14. Methods for the evaluation of quench temperature profiles and their application for LHC superconducting short dipole magnets

    Science.gov (United States)

    Sanfilippo, S.; Siemko, A.

    2000-08-01

    This paper presents a study of the thermal effects on quench performance for several large Hadron collider (LHC) single aperture short dipole models. The analysis is based on the temperature profile in a superconducting magnet evaluated after a quench. Peak temperatures and temperature gradients in the magnet coil are estimated for different thicknesses of insulation layer between the quench heaters and the coil and different powering and protection parameters. The results show clear correlation between the thermo-mechanical response of the magnet and quench performance. They also display that the optimisation of the position of quench heaters can reduce the decrease of training performance caused by the coexistence of a mechanical weak region and of a local temperature rise.

  15. Large Cryogenic Infrastructure for LHC Superconducting Magnet and Cryogenic Component Tests: Layout, Commissioning and Operational Experience

    International Nuclear Information System (INIS)

    Calzas, C.; Chanat, D.; Knoops, S.; Sanmarti, M.; Serio, L.

    2004-01-01

    The largest cryogenic test facility at CERN, located at Zone 18, is used to validate and to test all main components working at cryogenic temperature in the LHC (Large Hadron Collider) before final installation in the machine tunnel. In total about 1300 main dipoles, 400 main quadrupoles, 5 RF-modules, eight 1.8 K refrigeration units will be tested in the coming years.The test facility has been improved and upgraded over the last few years and the first 18 kW refrigerator for the LHC machine has been added to boost the cryogenic capacity for the area via a 25,000 liter liquid helium dewar. The existing 6 kW refrigerator, used for the LHC Test String experiments, will also be employed to commission LHC cryogenic components.We report on the design and layout of the test facility as well as the commissioning and the first 10,000 hours operational experience of the test facility and the 18 kW LHC refrigerator

  16. Superconductivity

    CERN Document Server

    Poole, Charles P; Farach, Horacio A

    1995-01-01

    Superconductivity covers the nature of the phenomenon of superconductivity. The book discusses the fundamental principles of superconductivity; the essential features of the superconducting state-the phenomena of zero resistance and perfect diamagnetism; and the properties of the various classes of superconductors, including the organics, the buckministerfullerenes, and the precursors to the cuprates. The text also describes superconductivity from the viewpoint of thermodynamics and provides expressions for the free energy; the Ginzburg-Landau and BCS theories; and the structures of the high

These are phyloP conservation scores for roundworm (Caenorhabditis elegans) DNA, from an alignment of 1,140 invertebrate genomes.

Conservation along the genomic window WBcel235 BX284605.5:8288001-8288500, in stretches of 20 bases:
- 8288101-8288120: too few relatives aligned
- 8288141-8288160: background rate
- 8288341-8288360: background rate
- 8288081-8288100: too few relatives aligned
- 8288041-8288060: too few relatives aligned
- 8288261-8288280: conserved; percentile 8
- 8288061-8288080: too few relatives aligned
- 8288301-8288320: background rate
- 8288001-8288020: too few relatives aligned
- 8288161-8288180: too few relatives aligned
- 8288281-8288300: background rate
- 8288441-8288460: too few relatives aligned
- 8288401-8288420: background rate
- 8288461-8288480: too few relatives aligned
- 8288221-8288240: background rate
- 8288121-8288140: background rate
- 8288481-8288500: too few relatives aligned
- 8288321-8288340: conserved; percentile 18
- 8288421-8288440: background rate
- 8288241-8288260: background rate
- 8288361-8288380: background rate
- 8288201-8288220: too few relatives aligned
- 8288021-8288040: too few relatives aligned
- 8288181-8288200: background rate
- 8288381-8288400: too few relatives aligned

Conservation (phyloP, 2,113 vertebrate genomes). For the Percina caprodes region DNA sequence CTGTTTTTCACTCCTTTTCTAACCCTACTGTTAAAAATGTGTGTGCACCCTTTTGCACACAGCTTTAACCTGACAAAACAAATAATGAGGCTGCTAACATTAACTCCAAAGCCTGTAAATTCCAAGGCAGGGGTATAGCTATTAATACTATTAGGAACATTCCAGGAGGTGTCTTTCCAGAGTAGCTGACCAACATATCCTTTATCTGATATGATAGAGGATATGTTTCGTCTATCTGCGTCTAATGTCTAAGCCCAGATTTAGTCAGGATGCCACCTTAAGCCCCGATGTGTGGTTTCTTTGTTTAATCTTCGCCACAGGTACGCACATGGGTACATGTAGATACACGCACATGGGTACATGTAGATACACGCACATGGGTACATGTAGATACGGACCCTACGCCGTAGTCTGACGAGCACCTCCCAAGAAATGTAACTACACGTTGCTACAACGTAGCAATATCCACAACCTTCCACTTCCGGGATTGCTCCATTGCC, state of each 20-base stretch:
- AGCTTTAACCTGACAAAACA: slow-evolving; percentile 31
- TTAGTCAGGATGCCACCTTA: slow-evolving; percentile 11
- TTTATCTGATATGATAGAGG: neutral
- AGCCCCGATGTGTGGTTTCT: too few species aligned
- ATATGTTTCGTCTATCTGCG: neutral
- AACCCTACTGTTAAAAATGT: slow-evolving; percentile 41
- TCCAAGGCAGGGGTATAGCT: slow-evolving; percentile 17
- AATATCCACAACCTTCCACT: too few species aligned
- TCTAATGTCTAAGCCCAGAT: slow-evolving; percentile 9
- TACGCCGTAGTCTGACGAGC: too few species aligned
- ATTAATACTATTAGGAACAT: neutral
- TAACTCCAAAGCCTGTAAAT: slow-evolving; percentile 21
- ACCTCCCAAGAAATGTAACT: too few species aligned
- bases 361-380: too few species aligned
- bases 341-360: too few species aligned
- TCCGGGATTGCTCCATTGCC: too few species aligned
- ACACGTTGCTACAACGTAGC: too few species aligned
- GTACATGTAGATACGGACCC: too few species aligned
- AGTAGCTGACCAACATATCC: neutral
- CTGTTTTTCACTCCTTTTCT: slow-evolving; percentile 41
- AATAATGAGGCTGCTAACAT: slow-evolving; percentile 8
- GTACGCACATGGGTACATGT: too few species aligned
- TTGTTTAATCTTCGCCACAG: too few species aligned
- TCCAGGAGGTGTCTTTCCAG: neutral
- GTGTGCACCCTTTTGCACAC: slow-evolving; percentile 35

17. The test facility for the short prototypes of the LHC superconducting magnets

    International Nuclear Information System (INIS)

    Delsolaro, W. Venturini; Arn, A.; Bottura, L.; Giloux, C.; Mompo, R.; Siemko, A.; Walckiers, L.

    2002-01-01

    The LHC development program relies on cryogenic tests of prototype and model magnets. This vigorous program is pursued in a dedicated test facility based on several vertical cryostats working at superfluid helium temperatures. The performance of the facility is detailed. Goals and test equipment for currently performed studies are reviewed: quench analysis and magnet protection studies, measurement of the field quality, test of ancillary electrical equipment like diodes and busbars. The paper covers the equipment available for tests of prototypes and some special series of LHC magnets to come

  18. The test facility for the short prototypes of the LHC superconducting magnets

    Science.gov (United States)

    Delsolaro, W. Venturini; Arn, A.; Bottura, L.; Giloux, C.; Mompo, R.; Siemko, A.; Walckiers, L.

    2002-05-01

    The LHC development program relies on cryogenic tests of prototype and model magnets. This vigorous program is pursued in a dedicated test facility based on several vertical cryostats working at superfluid helium temperatures. The performance of the facility is detailed. Goals and test equipment for currently performed studies are reviewed: quench analysis and magnet protection studies, measurement of the field quality, test of ancillary electrical equipment like diodes and busbars. The paper covers the equipment available for tests of prototypes and some special series of LHC magnets to come.

  19. Proposal for the Award of Two Contracts for the Supply of High Temperature SuperconductingTape for the LHC

    CERN Document Server

    2003-01-01